On Friday afternoon, as I was rambling near Stanage Edge, I looked down into the North Lees Valley from Bole Hill and zoomed my camera in upon the ruin you can see in the picture above. It is all that remains of an old Roman Catholic building called Holy Trinity Chapel. Long ago it served nearby North Lees Hall and was built, like numerous English churches, close to a holy "well" or spring that was venerated for hundreds of years before Christianity appeared on the scene.
Yesterday (Saturday), I decided to make a closer investigation of the chapel site. Shirley came with me instead of going shopping in the city centre. It is only ten minutes by car from our house to North Lees. We parked up near Bronte Cottage and headed north for a few hundred yards.
Sheep were grazing around the chapel, ignorant of its history but co-incidentally, as we were mooching around the ruin, a young farmer from North Lees Farm appeared at the top of his field with a sheepdog. The flock of a hundred or more were quickly rounded up and moved on to a higher pasture, leaving the old chapel to us.
Naturally, I snapped several photographs and later used the internet to research the site.
A lot of mystery surrounds it but it is thought to have been built in the fifteenth century. Its destruction - possibly in 1688 - may well have been a symptom of continuing antagonism towards The Roman Catholic religion and its influence on British life. This is essentially what The Gunpowder Plot of 1605 had been all about and there are hundreds of other examples of violent rebellion against a religion that had once dominated virtually all aspects of British society since the time of William the Conqueror whose invasion of England in 1066 had been sanctioned by Pope Alexander II.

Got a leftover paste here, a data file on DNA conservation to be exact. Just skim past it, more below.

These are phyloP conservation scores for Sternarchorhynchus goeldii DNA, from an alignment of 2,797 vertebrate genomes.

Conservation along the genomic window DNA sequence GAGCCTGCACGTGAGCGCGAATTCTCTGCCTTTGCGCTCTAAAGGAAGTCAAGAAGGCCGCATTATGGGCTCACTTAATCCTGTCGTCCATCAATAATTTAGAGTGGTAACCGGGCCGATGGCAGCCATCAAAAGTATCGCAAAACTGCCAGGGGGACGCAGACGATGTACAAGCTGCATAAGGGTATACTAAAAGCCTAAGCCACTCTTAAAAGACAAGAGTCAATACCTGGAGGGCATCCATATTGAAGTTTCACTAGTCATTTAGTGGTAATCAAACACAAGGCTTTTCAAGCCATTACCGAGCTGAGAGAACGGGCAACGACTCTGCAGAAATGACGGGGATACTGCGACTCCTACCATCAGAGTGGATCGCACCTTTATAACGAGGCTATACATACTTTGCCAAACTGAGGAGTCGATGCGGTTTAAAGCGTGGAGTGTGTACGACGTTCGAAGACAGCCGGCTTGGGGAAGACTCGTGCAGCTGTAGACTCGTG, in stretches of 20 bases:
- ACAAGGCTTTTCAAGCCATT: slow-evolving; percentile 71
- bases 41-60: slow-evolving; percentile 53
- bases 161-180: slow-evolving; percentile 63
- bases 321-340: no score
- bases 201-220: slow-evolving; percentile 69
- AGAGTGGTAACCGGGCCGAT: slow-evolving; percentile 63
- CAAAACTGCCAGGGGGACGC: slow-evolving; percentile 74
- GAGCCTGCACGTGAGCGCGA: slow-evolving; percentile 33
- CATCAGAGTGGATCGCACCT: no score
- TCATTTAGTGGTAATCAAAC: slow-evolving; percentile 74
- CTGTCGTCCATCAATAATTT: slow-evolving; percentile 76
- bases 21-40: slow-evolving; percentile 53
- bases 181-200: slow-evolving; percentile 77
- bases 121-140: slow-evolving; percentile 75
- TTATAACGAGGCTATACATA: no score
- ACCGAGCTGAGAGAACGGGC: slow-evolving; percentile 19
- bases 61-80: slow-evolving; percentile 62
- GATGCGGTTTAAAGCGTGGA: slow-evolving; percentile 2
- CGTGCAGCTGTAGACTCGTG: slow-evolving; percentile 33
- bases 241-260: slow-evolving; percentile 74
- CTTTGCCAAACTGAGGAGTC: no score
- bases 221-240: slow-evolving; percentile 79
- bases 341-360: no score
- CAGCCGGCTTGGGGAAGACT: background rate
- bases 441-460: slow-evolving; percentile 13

There isn't a lot to see at the ruinous site of Holy Trinity Chapel. The destruction was pretty comprehensive but the place remains evocative in its lovely, remote setting. You sense the presence of those who once knelt here and if you close your eyes you might hear the sound of their papish prayers. Opening your eyes once more, you might wonder about the fury that once drove men to destroy churches, great abbeys and even little field chapels like Holy Trinity. And if they could do that to buildings what were they doing to their Catholic cousins?
Religion had and still has a lot to answer for. So much anger. So much killing. And all this from people who purport to subscribe to holy creeds that champion love, tolerance and prayer.